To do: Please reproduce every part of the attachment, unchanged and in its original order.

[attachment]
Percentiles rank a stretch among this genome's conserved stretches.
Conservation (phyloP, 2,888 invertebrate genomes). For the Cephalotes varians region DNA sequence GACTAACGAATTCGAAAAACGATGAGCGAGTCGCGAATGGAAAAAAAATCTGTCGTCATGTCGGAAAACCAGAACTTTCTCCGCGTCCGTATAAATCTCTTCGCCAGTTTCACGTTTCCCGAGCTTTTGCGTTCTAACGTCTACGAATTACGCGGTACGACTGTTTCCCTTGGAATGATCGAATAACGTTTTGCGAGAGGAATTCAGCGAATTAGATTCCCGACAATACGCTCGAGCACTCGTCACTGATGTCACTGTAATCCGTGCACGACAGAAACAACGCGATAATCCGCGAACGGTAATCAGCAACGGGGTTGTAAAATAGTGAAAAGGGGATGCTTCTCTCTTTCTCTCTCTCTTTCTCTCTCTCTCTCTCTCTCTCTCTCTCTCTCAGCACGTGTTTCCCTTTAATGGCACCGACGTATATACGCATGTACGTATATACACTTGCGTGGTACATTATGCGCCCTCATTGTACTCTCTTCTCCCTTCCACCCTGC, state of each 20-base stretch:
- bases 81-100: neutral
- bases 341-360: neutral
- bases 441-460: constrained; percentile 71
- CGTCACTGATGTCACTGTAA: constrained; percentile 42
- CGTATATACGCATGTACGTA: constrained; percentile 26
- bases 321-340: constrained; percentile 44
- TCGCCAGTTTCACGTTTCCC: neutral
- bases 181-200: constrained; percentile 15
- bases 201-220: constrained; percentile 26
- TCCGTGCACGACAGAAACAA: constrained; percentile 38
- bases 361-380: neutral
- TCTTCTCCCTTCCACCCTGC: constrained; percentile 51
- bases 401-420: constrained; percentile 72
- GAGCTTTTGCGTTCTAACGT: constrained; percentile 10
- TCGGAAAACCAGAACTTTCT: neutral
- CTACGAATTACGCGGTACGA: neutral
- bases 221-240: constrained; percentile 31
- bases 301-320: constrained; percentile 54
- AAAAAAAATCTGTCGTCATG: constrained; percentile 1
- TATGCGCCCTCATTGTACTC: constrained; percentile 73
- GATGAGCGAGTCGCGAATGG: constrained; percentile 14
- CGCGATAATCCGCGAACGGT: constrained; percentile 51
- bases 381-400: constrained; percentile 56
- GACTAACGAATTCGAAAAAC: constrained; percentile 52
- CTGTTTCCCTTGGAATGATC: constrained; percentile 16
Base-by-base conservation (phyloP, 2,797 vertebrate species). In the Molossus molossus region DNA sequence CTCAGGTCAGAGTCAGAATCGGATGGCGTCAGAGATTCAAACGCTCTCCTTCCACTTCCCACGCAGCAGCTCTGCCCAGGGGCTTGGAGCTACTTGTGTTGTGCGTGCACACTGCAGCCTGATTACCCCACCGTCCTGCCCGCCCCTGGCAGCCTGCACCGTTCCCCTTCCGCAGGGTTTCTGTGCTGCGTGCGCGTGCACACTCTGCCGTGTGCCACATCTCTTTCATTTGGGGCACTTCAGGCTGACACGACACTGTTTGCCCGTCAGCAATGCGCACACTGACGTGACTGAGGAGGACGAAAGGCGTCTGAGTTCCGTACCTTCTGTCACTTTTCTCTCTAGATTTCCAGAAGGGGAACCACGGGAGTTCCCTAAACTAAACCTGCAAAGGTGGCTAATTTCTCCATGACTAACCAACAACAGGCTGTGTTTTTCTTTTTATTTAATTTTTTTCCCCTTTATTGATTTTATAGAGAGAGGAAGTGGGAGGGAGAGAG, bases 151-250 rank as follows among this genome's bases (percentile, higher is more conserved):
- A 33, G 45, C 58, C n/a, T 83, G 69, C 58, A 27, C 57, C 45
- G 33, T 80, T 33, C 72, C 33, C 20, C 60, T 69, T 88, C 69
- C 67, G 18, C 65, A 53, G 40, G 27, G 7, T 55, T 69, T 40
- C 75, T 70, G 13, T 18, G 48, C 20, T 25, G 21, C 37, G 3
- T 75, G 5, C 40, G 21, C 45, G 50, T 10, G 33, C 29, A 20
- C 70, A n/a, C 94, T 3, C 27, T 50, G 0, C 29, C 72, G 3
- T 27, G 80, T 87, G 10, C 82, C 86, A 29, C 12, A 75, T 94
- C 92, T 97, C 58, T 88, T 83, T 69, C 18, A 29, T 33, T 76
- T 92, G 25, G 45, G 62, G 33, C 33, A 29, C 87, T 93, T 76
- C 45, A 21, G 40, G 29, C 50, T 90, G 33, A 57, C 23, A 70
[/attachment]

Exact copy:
Percentiles rank a stretch among this genome's conserved stretches.
Conservation (phyloP, 2,888 invertebrate genomes). For the Cephalotes varians region DNA sequence GACTAACGAATTCGAAAAACGATGAGCGAGTCGCGAATGGAAAAAAAATCTGTCGTCATGTCGGAAAACCAGAACTTTCTCCGCGTCCGTATAAATCTCTTCGCCAGTTTCACGTTTCCCGAGCTTTTGCGTTCTAACGTCTACGAATTACGCGGTACGACTGTTTCCCTTGGAATGATCGAATAACGTTTTGCGAGAGGAATTCAGCGAATTAGATTCCCGACAATACGCTCGAGCACTCGTCACTGATGTCACTGTAATCCGTGCACGACAGAAACAACGCGATAATCCGCGAACGGTAATCAGCAACGGGGTTGTAAAATAGTGAAAAGGGGATGCTTCTCTCTTTCTCTCTCTCTTTCTCTCTCTCTCTCTCTCTCTCTCTCTCTCTCAGCACGTGTTTCCCTTTAATGGCACCGACGTATATACGCATGTACGTATATACACTTGCGTGGTACATTATGCGCCCTCATTGTACTCTCTTCTCCCTTCCACCCTGC, state of each 20-base stretch:
- bases 81-100: neutral
- bases 341-360: neutral
- bases 441-460: constrained; percentile 71
- CGTCACTGATGTCACTGTAA: constrained; percentile 42
- CGTATATACGCATGTACGTA: constrained; percentile 26
- bases 321-340: constrained; percentile 44
- TCGCCAGTTTCACGTTTCCC: neutral
- bases 181-200: constrained; percentile 15
- bases 201-220: constrained; percentile 26
- TCCGTGCACGACAGAAACAA: constrained; percentile 38
- bases 361-380: neutral
- TCTTCTCCCTTCCACCCTGC: constrained; percentile 51
- bases 401-420: constrained; percentile 72
- GAGCTTTTGCGTTCTAACGT: constrained; percentile 10
- TCGGAAAACCAGAACTTTCT: neutral
- CTACGAATTACGCGGTACGA: neutral
- bases 221-240: constrained; percentile 31
- bases 301-320: constrained; percentile 54
- AAAAAAAATCTGTCGTCATG: constrained; percentile 1
- TATGCGCCCTCATTGTACTC: constrained; percentile 73
- GATGAGCGAGTCGCGAATGG: constrained; percentile 14
- CGCGATAATCCGCGAACGGT: constrained; percentile 51
- bases 381-400: constrained; percentile 56
- GACTAACGAATTCGAAAAAC: constrained; percentile 52
- CTGTTTCCCTTGGAATGATC: constrained; percentile 16
Base-by-base conservation (phyloP, 2,797 vertebrate species). In the Molossus molossus region DNA sequence CTCAGGTCAGAGTCAGAATCGGATGGCGTCAGAGATTCAAACGCTCTCCTTCCACTTCCCACGCAGCAGCTCTGCCCAGGGGCTTGGAGCTACTTGTGTTGTGCGTGCACACTGCAGCCTGATTACCCCACCGTCCTGCCCGCCCCTGGCAGCCTGCACCGTTCCCCTTCCGCAGGGTTTCTGTGCTGCGTGCGCGTGCACACTCTGCCGTGTGCCACATCTCTTTCATTTGGGGCACTTCAGGCTGACACGACACTGTTTGCCCGTCAGCAATGCGCACACTGACGTGACTGAGGAGGACGAAAGGCGTCTGAGTTCCGTACCTTCTGTCACTTTTCTCTCTAGATTTCCAGAAGGGGAACCACGGGAGTTCCCTAAACTAAACCTGCAAAGGTGGCTAATTTCTCCATGACTAACCAACAACAGGCTGTGTTTTTCTTTTTATTTAATTTTTTTCCCCTTTATTGATTTTATAGAGAGAGGAAGTGGGAGGGAGAGAG, bases 151-250 rank as follows among this genome's bases (percentile, higher is more conserved):
- A 33, G 45, C 58, C n/a, T 83, G 69, C 58, A 27, C 57, C 45
- G 33, T 80, T 33, C 72, C 33, C 20, C 60, T 69, T 88, C 69
- C 67, G 18, C 65, A 53, G 40, G 27, G 7, T 55, T 69, T 40
- C 75, T 70, G 13, T 18, G 48, C 20, T 25, G 21, C 37, G 3
- T 75, G 5, C 40, G 21, C 45, G 50, T 10, G 33, C 29, A 20
- C 70, A n/a, C 94, T 3, C 27, T 50, G 0, C 29, C 72, G 3
- T 27, G 80, T 87, G 10, C 82, C 86, A 29, C 12, A 75, T 94
- C 92, T 97, C 58, T 88, T 83, T 69, C 18, A 29, T 33, T 76
- T 92, G 25, G 45, G 62, G 33, C 33, A 29, C 87, T 93, T 76
- C 45, A 21, G 40, G 29, C 50, T 90, G 33, A 57, C 23, A 70